Wednesday, 3 February 2010


I've just watched '100 Greatest Scary Moments' shown recently on Channel 4. It's one of those usual 'list' countdown to the number one with a running commentary between each featured piece by some dufus z list celebrity who just makes some inane comment. This programme started off well in that the people instrumental in the production of the films and programmes depicting the scary moments such as film historians, actors, directors etc were commenting on each feature.

There were some preposterous old black and white horrors which must have been seen as really scary in their day. These usually featured Bela Lugosi as Count Dracula or Boris Karloff as Frankenstein's monster and some screaming and terrified young woman. Also shown were some old forgotten shows from the 60's and 70's which again was of it's time showing docu-dramas of alien landings and nuclear fall-out. In today's CGI technology, the special effects used then look ridiculously outdated.

Perhaps most baffling is where programmes of this genre include what I call 'fillers' which means nonsensical items bearing no relevance to the programme. Here's an example. Alice Cooper singing School's Out was thought to be one of the all-time scariest moments. Not that the song was scary you understand, just the fact Alice Cooper looked a little scary with his makeup and opting to use a snake occasionally in his act. The only scary person wearing that much makeup was Barbara Cartland. I'm sorry, but Alice Cooper was NEVER scary. He was called Alice for God's sake.

The other thing which really gets my goat is that all's going swimmingly well until the producers feel compelled to include a 'comedian' no-one's ever heard or someone in the mee-dia like an assistant PA to the assistant Editor of Fashion at Heat Magazine to share their wit and insight on a featured moment. Cue the 23 year old, spiky haired and barely shaving numbskull who comments on the scary public information films from... wait for it... 1973. Now, I'm well past from early 20's and as a little kid in 1973, can just about remember the character dressed as the grim reaper warning little kids to avoid going near ponds or locking themselves in fridges. I don't remember being particularly scared by it, just a little wary. However the 20-something recites it verbatim, can 'remember being scared witless by Donald Pleasance's voiceover' whilst laughing at the memory. Sorry dipshit, but you weren't even a cell in the semen in your dad's gonads when those films were first broadcast so your opinion is about as valid as a luncheon voucher in a brothel.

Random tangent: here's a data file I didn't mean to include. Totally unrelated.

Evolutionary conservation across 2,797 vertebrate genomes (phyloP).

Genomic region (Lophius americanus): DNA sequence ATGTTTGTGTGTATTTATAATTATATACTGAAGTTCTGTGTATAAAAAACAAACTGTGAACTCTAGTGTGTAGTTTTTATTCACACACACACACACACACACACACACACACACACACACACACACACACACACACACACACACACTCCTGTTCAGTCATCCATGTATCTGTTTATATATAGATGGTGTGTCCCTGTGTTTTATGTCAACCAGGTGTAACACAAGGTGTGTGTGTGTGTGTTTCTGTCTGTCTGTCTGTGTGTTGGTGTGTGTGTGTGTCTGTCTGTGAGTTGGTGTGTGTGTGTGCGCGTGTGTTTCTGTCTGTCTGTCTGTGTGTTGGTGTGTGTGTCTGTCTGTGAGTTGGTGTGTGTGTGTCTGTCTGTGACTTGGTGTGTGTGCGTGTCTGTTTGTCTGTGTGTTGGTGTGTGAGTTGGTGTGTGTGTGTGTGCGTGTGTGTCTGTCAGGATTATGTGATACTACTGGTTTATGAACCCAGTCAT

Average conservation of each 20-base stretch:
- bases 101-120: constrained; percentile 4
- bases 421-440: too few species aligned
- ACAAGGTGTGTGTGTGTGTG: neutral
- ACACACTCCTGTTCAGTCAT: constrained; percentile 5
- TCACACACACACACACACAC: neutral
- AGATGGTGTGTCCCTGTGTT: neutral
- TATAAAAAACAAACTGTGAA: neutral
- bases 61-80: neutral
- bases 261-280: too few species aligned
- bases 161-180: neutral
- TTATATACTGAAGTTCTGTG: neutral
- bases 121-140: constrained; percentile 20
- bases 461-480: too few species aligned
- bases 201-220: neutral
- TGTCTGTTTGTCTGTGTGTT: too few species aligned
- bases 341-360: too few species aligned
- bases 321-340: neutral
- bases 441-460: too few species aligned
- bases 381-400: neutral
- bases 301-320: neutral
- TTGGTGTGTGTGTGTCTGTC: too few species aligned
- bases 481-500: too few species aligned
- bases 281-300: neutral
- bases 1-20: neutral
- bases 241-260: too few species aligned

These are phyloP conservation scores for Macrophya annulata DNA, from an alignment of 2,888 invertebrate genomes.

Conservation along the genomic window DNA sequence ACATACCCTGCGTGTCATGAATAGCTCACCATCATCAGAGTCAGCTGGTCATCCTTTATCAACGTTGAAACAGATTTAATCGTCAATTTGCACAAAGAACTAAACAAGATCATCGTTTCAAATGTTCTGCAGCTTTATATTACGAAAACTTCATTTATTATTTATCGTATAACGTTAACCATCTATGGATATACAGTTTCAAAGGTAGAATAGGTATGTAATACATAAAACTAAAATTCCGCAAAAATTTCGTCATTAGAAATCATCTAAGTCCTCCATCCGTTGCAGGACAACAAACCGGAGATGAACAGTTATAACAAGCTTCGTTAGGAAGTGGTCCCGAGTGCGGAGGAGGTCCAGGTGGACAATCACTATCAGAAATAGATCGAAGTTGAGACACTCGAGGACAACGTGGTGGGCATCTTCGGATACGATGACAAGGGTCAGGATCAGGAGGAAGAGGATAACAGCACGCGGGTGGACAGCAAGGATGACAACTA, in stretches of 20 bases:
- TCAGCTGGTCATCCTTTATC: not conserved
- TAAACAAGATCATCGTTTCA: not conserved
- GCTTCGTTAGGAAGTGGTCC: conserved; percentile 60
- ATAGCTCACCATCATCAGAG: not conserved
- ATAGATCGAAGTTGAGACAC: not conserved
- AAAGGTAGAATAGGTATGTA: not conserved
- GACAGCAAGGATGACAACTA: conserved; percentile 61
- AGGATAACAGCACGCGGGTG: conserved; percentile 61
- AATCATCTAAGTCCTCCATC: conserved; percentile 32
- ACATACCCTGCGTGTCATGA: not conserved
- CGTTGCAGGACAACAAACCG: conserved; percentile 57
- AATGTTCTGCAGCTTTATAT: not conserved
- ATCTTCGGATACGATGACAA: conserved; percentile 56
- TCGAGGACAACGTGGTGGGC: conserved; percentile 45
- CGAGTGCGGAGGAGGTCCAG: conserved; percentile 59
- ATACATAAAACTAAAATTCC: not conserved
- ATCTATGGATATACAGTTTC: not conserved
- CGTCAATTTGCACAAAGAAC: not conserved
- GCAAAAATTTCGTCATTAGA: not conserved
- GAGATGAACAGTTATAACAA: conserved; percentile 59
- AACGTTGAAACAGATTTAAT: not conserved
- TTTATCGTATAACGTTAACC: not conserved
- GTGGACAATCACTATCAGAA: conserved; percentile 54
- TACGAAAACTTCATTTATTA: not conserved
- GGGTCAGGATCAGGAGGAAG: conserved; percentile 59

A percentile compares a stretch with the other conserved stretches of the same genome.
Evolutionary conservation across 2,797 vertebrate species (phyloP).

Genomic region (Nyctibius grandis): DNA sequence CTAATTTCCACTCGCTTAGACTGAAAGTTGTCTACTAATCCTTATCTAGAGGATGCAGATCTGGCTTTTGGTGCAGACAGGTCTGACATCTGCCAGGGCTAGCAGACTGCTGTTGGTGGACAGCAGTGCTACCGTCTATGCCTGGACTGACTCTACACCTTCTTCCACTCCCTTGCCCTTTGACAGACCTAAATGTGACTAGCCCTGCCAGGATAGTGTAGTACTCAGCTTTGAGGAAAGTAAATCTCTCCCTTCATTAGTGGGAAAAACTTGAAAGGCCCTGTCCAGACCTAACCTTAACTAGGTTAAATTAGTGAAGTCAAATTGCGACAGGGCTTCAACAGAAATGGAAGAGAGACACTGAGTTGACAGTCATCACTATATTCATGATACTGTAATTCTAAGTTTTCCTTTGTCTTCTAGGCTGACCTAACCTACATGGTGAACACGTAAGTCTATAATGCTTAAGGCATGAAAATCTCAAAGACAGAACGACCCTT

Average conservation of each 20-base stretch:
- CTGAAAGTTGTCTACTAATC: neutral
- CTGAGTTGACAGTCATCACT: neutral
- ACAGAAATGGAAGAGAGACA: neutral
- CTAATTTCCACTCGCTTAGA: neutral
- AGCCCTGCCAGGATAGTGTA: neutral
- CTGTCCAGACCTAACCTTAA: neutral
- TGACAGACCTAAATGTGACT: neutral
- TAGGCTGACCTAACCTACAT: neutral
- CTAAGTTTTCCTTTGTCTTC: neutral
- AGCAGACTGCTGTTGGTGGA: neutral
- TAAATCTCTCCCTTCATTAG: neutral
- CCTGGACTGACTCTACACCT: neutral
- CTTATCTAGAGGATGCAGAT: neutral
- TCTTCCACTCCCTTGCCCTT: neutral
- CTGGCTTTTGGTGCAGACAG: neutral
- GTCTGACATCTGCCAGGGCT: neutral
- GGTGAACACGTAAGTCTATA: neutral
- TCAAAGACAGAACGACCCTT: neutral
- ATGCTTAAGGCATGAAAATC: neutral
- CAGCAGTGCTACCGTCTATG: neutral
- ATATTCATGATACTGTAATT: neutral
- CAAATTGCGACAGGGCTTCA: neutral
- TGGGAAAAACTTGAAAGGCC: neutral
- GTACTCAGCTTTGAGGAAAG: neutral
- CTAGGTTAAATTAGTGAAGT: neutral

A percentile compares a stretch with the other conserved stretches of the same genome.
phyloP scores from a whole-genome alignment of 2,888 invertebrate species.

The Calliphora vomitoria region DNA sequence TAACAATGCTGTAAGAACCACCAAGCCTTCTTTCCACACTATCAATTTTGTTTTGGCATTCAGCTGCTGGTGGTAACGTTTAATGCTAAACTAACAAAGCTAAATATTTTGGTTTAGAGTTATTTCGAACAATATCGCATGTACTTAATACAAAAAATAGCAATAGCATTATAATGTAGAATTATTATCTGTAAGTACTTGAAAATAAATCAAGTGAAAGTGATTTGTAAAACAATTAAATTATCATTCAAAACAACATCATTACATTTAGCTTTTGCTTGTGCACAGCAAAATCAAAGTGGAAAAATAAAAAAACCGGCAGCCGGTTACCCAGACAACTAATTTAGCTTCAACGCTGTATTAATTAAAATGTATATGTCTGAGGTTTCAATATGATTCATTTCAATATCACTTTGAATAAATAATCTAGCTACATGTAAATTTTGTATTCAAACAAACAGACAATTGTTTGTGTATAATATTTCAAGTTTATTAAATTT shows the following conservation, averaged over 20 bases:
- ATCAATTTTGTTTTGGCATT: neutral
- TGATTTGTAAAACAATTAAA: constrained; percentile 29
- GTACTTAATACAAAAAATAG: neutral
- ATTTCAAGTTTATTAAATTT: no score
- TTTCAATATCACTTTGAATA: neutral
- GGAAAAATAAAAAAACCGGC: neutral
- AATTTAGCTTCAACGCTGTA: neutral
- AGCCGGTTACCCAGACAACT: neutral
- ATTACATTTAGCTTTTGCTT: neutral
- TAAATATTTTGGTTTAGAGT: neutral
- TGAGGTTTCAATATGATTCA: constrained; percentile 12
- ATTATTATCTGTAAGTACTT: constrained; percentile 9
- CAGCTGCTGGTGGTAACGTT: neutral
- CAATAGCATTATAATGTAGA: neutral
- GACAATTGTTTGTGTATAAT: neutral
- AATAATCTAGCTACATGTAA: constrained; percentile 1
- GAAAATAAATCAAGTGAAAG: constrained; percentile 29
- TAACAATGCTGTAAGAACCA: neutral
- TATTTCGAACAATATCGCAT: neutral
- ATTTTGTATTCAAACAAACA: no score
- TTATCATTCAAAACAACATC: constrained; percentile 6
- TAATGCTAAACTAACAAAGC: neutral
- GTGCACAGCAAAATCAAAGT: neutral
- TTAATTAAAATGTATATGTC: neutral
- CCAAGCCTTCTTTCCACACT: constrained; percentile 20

Anyway, the programme whittled down the usual suspects through Psycho, Nightmare on Elm Street, Texas Chain Saw Massacre and The Exorcist. The number one rated greatest scary moment?.....Jack Nicholson breaking through the door with an axe in The Shining.

For me, as a young kid I always thought Armchair Thriller was pretty terrifying. I also had nightmares after watching Hitchcock's The Birds and Psycho. And don't get me started on Jaws. I didn't swim in the sea for years after that. These days I can't even watch any horror films or thrillers as I'm too much of a scaredy cat. I get my scary moments nowadays from opening my bank statements....

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